Description of NeoMutt’s documentation process
Please document your changes. Note that there are several places where you may have to add documentation:
Configuration variables are documented directly in init.h. Note that this includes documentation for possibly added format flags!
The parts of The Manual and the muttrc manual page dealing with these variables, and the global Muttrc, are generated automatically from that documentation. To start this process, type “make update-doc” in the top-level source directory.
Note that you may have to update the makedoc utility (makedoc.c) when adding new data types to init.h.
More precisely, variable name, type, and default value are directly extracted from the initializer for the MuttVars array. Documentation is expected in special comments which follow the initializer. For a line to be included with the documentation, it must (after, possibly, some white space) begin with either “/**” or “**”. Any following white space is ignored. The rest of the line is expected to be plain text, with some formatting instructions roughly similar to [ntg]roff:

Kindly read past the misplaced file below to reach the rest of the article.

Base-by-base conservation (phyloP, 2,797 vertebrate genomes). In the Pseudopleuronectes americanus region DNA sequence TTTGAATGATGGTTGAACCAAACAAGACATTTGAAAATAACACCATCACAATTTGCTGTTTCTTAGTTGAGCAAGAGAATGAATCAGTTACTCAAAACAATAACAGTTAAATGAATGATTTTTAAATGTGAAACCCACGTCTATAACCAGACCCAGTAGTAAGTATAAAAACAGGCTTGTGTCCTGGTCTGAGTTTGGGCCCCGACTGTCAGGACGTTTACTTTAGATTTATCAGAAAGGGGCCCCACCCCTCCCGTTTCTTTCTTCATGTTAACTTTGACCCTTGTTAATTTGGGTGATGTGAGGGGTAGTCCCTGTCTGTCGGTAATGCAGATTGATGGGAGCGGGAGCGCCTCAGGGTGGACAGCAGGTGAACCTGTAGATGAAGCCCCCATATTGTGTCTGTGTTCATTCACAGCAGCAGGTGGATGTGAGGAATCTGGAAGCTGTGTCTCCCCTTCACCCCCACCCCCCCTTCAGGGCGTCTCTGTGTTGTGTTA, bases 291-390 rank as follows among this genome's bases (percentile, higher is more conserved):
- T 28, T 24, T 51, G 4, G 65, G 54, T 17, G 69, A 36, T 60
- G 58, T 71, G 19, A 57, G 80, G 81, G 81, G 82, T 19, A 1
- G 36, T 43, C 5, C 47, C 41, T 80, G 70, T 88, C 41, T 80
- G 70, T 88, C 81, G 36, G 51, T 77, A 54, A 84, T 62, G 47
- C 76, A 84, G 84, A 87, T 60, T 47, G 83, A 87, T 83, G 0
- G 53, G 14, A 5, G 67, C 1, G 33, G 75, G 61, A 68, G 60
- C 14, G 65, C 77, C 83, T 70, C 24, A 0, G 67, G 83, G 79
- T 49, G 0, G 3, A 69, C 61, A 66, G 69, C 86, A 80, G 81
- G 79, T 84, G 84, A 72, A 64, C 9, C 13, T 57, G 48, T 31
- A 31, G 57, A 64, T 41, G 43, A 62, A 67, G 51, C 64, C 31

\fIswitches to italics
\fBswitches to boldface
\fTswitches to monospace
\fPswitches to normal display after
\(ascan be used to represent an asterisk (*). This is intended to help avoiding character sequences such as /* or */ inside comments.
\(rscan be used to represent a backslash (\). This is intended to help avoiding problems when trying to represent any of the \ sequences used by makedoc.
.dlon a line starts a “definition list” environment (name taken from HTML) where terms and definitions alternate.
.dtmarks a term in a definition list.
.ddmarks a definition in a definition list.
.deon a line finishes a definition list environment.
.tson a line starts a “verbose tscreen” environment (name taken from SGML). Please try to keep lines inside such an environment short; a length of about 40 characters should be OK. This is necessary to avoid a really bad-looking muttrc (5) manual page.
.teon a line finishes this environment.
.ppon a line starts a paragraph.
$wordwill be converted to a reference to word, where appropriate. Note that
$$wordis possible as well. Use
$$$to get a literal
$without making a reference.
.’ in the beginning of a line expands to two space characters. This is used to protect indentations in tables.
Do not use any other SGML or nroff formatting instructions here!
For the complete list, you can always look up the .travis.yml files. Note that these are the ubuntu packages.